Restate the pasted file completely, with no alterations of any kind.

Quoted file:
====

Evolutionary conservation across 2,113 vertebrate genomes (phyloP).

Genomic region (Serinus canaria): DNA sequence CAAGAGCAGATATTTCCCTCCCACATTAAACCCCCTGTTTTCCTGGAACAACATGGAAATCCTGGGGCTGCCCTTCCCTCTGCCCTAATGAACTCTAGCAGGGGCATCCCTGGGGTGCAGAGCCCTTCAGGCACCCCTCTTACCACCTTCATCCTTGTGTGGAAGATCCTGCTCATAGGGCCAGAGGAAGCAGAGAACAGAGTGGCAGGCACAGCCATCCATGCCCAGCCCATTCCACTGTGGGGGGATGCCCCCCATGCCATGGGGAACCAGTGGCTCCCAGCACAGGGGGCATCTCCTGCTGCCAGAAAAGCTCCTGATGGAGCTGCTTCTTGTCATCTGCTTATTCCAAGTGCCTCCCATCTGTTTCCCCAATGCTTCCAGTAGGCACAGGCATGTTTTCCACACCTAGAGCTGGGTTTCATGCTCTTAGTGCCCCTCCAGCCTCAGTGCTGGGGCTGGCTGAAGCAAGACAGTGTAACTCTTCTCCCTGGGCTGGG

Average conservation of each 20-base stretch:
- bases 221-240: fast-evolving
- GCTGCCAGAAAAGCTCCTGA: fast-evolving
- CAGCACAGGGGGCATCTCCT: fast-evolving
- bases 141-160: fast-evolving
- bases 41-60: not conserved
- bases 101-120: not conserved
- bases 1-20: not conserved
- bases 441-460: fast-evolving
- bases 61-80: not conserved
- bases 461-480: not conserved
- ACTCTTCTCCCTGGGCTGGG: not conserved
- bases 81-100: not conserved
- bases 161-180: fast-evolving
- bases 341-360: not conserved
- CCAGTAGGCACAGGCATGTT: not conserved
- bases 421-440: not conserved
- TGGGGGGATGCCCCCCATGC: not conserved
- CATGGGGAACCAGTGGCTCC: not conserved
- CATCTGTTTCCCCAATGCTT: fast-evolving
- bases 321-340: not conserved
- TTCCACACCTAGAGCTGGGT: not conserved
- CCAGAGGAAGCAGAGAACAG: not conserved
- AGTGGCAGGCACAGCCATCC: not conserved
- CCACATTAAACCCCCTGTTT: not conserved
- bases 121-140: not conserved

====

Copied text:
Evolutionary conservation across 2,113 vertebrate genomes (phyloP).

Genomic region (Serinus canaria): DNA sequence CAAGAGCAGATATTTCCCTCCCACATTAAACCCCCTGTTTTCCTGGAACAACATGGAAATCCTGGGGCTGCCCTTCCCTCTGCCCTAATGAACTCTAGCAGGGGCATCCCTGGGGTGCAGAGCCCTTCAGGCACCCCTCTTACCACCTTCATCCTTGTGTGGAAGATCCTGCTCATAGGGCCAGAGGAAGCAGAGAACAGAGTGGCAGGCACAGCCATCCATGCCCAGCCCATTCCACTGTGGGGGGATGCCCCCCATGCCATGGGGAACCAGTGGCTCCCAGCACAGGGGGCATCTCCTGCTGCCAGAAAAGCTCCTGATGGAGCTGCTTCTTGTCATCTGCTTATTCCAAGTGCCTCCCATCTGTTTCCCCAATGCTTCCAGTAGGCACAGGCATGTTTTCCACACCTAGAGCTGGGTTTCATGCTCTTAGTGCCCCTCCAGCCTCAGTGCTGGGGCTGGCTGAAGCAAGACAGTGTAACTCTTCTCCCTGGGCTGGG

Average conservation of each 20-base stretch:
- bases 221-240: fast-evolving
- GCTGCCAGAAAAGCTCCTGA: fast-evolving
- CAGCACAGGGGGCATCTCCT: fast-evolving
- bases 141-160: fast-evolving
- bases 41-60: not conserved
- bases 101-120: not conserved
- bases 1-20: not conserved
- bases 441-460: fast-evolving
- bases 61-80: not conserved
- bases 461-480: not conserved
- ACTCTTCTCCCTGGGCTGGG: not conserved
- bases 81-100: not conserved
- bases 161-180: fast-evolving
- bases 341-360: not conserved
- CCAGTAGGCACAGGCATGTT: not conserved
- bases 421-440: not conserved
- TGGGGGGATGCCCCCCATGC: not conserved
- CATGGGGAACCAGTGGCTCC: not conserved
- CATCTGTTTCCCCAATGCTT: fast-evolving
- bases 321-340: not conserved
- TTCCACACCTAGAGCTGGGT: not conserved
- CCAGAGGAAGCAGAGAACAG: not conserved
- AGTGGCAGGCACAGCCATCC: not conserved
- CCACATTAAACCCCCTGTTT: not conserved
- bases 121-140: not conserved